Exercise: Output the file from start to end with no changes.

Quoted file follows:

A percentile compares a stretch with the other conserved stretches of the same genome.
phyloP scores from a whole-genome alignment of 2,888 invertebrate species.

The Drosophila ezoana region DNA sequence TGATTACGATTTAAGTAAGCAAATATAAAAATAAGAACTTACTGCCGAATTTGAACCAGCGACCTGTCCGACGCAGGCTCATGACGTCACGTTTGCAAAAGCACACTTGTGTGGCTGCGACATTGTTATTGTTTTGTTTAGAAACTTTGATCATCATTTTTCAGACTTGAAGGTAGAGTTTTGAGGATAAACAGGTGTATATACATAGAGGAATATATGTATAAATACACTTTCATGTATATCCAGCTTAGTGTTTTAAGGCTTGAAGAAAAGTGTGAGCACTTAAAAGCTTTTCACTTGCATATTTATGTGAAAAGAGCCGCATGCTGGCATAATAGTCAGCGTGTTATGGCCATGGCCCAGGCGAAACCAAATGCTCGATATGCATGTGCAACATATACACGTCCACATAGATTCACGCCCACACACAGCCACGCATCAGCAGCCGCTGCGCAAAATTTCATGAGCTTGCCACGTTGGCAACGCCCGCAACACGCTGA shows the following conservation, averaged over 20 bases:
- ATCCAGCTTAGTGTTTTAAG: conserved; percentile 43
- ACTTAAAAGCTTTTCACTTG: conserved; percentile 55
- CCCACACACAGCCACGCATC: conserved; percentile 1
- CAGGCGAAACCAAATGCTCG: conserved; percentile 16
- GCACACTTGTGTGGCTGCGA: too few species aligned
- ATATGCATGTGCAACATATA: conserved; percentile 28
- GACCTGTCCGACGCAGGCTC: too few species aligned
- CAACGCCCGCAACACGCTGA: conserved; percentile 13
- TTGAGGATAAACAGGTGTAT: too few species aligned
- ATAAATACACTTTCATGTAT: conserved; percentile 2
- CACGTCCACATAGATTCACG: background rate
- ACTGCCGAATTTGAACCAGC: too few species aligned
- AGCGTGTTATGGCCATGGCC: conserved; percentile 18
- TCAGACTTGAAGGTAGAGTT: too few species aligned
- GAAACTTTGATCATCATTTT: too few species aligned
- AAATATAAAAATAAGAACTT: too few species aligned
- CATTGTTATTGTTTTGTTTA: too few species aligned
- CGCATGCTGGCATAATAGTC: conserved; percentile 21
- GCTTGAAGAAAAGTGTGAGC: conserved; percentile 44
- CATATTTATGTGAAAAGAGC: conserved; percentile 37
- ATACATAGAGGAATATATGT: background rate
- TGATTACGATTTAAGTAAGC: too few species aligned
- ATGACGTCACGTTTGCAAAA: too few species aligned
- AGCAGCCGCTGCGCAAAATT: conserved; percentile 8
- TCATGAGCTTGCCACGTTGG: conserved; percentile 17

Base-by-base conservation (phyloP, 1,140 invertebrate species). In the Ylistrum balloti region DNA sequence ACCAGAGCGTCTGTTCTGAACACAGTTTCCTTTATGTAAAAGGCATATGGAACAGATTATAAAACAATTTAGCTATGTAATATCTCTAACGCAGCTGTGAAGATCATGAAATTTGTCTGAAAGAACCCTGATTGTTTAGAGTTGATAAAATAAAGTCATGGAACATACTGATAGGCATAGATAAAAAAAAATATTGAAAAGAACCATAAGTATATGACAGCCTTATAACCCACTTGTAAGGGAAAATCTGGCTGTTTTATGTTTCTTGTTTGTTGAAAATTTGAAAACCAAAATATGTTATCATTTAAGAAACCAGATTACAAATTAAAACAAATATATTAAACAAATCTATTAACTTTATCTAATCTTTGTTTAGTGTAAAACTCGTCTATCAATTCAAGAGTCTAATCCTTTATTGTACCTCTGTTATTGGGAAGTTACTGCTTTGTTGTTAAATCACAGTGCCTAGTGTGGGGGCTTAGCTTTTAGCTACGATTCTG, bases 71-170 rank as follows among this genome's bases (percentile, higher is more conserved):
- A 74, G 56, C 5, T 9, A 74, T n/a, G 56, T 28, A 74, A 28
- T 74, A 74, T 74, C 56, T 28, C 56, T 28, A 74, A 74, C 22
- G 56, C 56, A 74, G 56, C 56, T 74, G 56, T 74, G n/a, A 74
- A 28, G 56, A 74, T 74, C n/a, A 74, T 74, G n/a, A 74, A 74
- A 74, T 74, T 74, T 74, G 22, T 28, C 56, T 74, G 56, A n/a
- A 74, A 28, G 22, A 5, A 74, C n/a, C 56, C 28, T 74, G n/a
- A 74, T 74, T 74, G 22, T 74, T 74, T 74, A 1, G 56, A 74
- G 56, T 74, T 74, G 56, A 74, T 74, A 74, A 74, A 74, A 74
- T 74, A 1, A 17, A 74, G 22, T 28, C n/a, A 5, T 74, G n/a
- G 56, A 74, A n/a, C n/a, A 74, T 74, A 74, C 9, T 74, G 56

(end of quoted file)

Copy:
A percentile compares a stretch with the other conserved stretches of the same genome.
phyloP scores from a whole-genome alignment of 2,888 invertebrate species.

The Drosophila ezoana region DNA sequence TGATTACGATTTAAGTAAGCAAATATAAAAATAAGAACTTACTGCCGAATTTGAACCAGCGACCTGTCCGACGCAGGCTCATGACGTCACGTTTGCAAAAGCACACTTGTGTGGCTGCGACATTGTTATTGTTTTGTTTAGAAACTTTGATCATCATTTTTCAGACTTGAAGGTAGAGTTTTGAGGATAAACAGGTGTATATACATAGAGGAATATATGTATAAATACACTTTCATGTATATCCAGCTTAGTGTTTTAAGGCTTGAAGAAAAGTGTGAGCACTTAAAAGCTTTTCACTTGCATATTTATGTGAAAAGAGCCGCATGCTGGCATAATAGTCAGCGTGTTATGGCCATGGCCCAGGCGAAACCAAATGCTCGATATGCATGTGCAACATATACACGTCCACATAGATTCACGCCCACACACAGCCACGCATCAGCAGCCGCTGCGCAAAATTTCATGAGCTTGCCACGTTGGCAACGCCCGCAACACGCTGA shows the following conservation, averaged over 20 bases:
- ATCCAGCTTAGTGTTTTAAG: conserved; percentile 43
- ACTTAAAAGCTTTTCACTTG: conserved; percentile 55
- CCCACACACAGCCACGCATC: conserved; percentile 1
- CAGGCGAAACCAAATGCTCG: conserved; percentile 16
- GCACACTTGTGTGGCTGCGA: too few species aligned
- ATATGCATGTGCAACATATA: conserved; percentile 28
- GACCTGTCCGACGCAGGCTC: too few species aligned
- CAACGCCCGCAACACGCTGA: conserved; percentile 13
- TTGAGGATAAACAGGTGTAT: too few species aligned
- ATAAATACACTTTCATGTAT: conserved; percentile 2
- CACGTCCACATAGATTCACG: background rate
- ACTGCCGAATTTGAACCAGC: too few species aligned
- AGCGTGTTATGGCCATGGCC: conserved; percentile 18
- TCAGACTTGAAGGTAGAGTT: too few species aligned
- GAAACTTTGATCATCATTTT: too few species aligned
- AAATATAAAAATAAGAACTT: too few species aligned
- CATTGTTATTGTTTTGTTTA: too few species aligned
- CGCATGCTGGCATAATAGTC: conserved; percentile 21
- GCTTGAAGAAAAGTGTGAGC: conserved; percentile 44
- CATATTTATGTGAAAAGAGC: conserved; percentile 37
- ATACATAGAGGAATATATGT: background rate
- TGATTACGATTTAAGTAAGC: too few species aligned
- ATGACGTCACGTTTGCAAAA: too few species aligned
- AGCAGCCGCTGCGCAAAATT: conserved; percentile 8
- TCATGAGCTTGCCACGTTGG: conserved; percentile 17

Base-by-base conservation (phyloP, 1,140 invertebrate species). In the Ylistrum balloti region DNA sequence ACCAGAGCGTCTGTTCTGAACACAGTTTCCTTTATGTAAAAGGCATATGGAACAGATTATAAAACAATTTAGCTATGTAATATCTCTAACGCAGCTGTGAAGATCATGAAATTTGTCTGAAAGAACCCTGATTGTTTAGAGTTGATAAAATAAAGTCATGGAACATACTGATAGGCATAGATAAAAAAAAATATTGAAAAGAACCATAAGTATATGACAGCCTTATAACCCACTTGTAAGGGAAAATCTGGCTGTTTTATGTTTCTTGTTTGTTGAAAATTTGAAAACCAAAATATGTTATCATTTAAGAAACCAGATTACAAATTAAAACAAATATATTAAACAAATCTATTAACTTTATCTAATCTTTGTTTAGTGTAAAACTCGTCTATCAATTCAAGAGTCTAATCCTTTATTGTACCTCTGTTATTGGGAAGTTACTGCTTTGTTGTTAAATCACAGTGCCTAGTGTGGGGGCTTAGCTTTTAGCTACGATTCTG, bases 71-170 rank as follows among this genome's bases (percentile, higher is more conserved):
- A 74, G 56, C 5, T 9, A 74, T n/a, G 56, T 28, A 74, A 28
- T 74, A 74, T 74, C 56, T 28, C 56, T 28, A 74, A 74, C 22
- G 56, C 56, A 74, G 56, C 56, T 74, G 56, T 74, G n/a, A 74
- A 28, G 56, A 74, T 74, C n/a, A 74, T 74, G n/a, A 74, A 74
- A 74, T 74, T 74, T 74, G 22, T 28, C 56, T 74, G 56, A n/a
- A 74, A 28, G 22, A 5, A 74, C n/a, C 56, C 28, T 74, G n/a
- A 74, T 74, T 74, G 22, T 74, T 74, T 74, A 1, G 56, A 74
- G 56, T 74, T 74, G 56, A 74, T 74, A 74, A 74, A 74, A 74
- T 74, A 1, A 17, A 74, G 22, T 28, C n/a, A 5, T 74, G n/a
- G 56, A 74, A n/a, C n/a, A 74, T 74, A 74, C 9, T 74, G 56